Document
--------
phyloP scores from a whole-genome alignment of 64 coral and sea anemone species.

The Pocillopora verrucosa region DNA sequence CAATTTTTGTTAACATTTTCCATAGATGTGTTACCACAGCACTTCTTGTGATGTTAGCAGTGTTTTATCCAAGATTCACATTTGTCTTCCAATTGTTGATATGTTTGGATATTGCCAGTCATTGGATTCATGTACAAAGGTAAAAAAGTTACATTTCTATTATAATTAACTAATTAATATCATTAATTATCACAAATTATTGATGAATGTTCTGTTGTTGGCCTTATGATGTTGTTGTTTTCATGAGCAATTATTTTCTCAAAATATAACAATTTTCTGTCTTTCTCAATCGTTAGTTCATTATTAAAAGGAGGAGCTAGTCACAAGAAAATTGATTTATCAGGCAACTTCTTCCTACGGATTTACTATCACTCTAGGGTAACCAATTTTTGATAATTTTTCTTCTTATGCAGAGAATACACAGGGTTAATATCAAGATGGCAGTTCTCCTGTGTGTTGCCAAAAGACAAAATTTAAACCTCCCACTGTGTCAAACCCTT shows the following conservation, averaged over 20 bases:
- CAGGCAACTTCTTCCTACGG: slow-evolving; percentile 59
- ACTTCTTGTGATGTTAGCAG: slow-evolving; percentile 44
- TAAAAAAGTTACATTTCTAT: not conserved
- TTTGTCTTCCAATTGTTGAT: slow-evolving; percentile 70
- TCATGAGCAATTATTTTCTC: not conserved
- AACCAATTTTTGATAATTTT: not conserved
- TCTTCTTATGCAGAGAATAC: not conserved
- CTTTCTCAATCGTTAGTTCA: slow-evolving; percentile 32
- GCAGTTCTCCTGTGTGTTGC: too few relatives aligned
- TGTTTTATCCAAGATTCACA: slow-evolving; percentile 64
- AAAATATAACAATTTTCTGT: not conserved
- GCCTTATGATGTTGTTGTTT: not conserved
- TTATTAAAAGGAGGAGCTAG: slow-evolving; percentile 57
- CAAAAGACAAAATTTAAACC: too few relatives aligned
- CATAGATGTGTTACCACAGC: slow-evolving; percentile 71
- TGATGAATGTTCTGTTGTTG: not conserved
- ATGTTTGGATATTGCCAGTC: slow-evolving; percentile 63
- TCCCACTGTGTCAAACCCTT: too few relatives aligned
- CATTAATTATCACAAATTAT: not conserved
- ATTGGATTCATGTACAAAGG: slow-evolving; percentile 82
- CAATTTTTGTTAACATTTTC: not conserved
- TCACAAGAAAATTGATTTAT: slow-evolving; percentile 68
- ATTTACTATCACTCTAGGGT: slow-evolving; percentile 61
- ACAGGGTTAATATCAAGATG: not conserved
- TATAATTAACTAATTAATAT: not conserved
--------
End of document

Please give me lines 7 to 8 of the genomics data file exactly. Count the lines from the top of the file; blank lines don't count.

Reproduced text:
- TCATGAGCAATTATTTTCTC: not conserved
- AACCAATTTTTGATAATTTT: not conserved